B.L. Adell The author uses the example of Fisher against Pem-berton to illustrate the case of an individual employée action against his union for breach of the union*s duty of fair.
This memorandum is intended to provide background on the duty of fair representation. It is not intended to constitute binding legal advice; local collective bargaining chapters should confer with their own lawyers for questions concerning their obligations under the duty of fair representation.
The duty of fair representation in most labour jurisdictions covers matters with respect to a union’s administration of the collective agreement (i.e., the grievance and arbitration process). The duty may also apply, depending on the jurisdiction, to the negotiation of the collective agreement itself.
Duty of fair representation is the legal duty of a union to equally, and in good faith, represent every employee in a bargaining unit, regardless of whether the employee is a union member or not. This legal duty arises out of the exclusive representative status unions hold under the National Labor Relations Act.
THE UNION'S DUTY OF FAIR REPRESENTATION - FACT OR FICTION I. INTRODUCTION The collective bargaining system is based on the subordina-tion of the interests of the individual employees to the collec-tive interests of all members of the bargaining unit.' The Na-tional Labor Relations Act has given the unions broad author.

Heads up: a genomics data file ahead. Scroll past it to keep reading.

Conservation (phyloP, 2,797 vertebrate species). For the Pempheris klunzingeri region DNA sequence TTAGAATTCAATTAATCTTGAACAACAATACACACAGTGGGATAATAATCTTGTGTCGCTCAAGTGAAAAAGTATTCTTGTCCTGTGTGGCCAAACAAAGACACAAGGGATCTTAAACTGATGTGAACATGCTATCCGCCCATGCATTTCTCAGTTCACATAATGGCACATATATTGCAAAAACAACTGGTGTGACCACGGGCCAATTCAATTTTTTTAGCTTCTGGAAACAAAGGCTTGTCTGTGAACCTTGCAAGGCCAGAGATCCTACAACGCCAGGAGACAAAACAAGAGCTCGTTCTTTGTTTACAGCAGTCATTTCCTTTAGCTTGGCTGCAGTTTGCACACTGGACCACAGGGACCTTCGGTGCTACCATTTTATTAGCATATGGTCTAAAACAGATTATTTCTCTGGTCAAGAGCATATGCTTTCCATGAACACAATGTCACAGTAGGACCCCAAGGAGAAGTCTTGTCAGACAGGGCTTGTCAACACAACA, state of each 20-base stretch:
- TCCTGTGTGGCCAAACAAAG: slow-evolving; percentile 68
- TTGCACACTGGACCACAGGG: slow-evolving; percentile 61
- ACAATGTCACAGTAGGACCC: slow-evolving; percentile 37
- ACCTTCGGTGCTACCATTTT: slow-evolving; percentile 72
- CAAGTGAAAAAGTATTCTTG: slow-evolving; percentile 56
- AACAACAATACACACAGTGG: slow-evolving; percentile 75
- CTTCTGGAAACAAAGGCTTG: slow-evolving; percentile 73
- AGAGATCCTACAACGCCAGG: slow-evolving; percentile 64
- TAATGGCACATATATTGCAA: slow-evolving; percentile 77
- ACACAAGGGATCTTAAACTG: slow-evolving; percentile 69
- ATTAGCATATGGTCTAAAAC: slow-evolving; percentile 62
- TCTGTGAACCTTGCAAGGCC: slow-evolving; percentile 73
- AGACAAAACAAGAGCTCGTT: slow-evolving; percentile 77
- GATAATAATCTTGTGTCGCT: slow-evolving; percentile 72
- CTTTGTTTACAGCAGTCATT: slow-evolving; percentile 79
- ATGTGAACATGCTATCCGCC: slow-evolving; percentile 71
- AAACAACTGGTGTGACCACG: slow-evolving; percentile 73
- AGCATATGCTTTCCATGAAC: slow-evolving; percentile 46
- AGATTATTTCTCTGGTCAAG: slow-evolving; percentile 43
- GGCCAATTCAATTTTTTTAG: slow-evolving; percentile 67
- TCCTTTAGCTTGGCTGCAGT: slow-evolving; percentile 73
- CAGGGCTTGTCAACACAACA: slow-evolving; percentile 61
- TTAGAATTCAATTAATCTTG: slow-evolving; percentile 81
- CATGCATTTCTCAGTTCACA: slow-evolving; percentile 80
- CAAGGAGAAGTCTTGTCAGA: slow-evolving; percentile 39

P.J. realized that the duty of fair representation applies to more than just the collective bargaining agreement. If he is discriminated against at the hiring hall and not given jobs, he will have.
The union's duty of fair representation stems from a clause in the collective bargaining contract that requires the union to give each employee equal treatment False Because unions have a duty of fair representation, they must treat every grievance or complaint the same and purse each all the way to arbitration, if necessary.
While the union's duty of fair representation is primarily concerned with the representation that each individual receives, the union, of course, must also be responsive to the wishes of any majority.
LAW OF FAIR REPRESENTATION, supra note 6; THE DUTY OF FAIR REPRESENTATION (Jean T. McKelvey ed., ); Robert A. Sugarman & L.B. Hunt, The "Arbitrary" Stan-dard: The Duty of Fair Representation in Collective Bargaining Negotiations, 22 STETSON L. REV. (); Lee M. Modjeska, The Supreme Court and the Duty of Fair Repre.
Part of the claim for the breach of the union's duty of fair representation is the claim against the employer for the breach of the collective bargaining agreement.
An employee sues his or her employer for termination without just cause which is likely a breach of the collective bargaining agreement. The duty of fair representation also requires that the union register its opposition to, and attempt to eradicate, any discriminatory practices which come within the scope of its collective bargaining agreement or negotiating powers.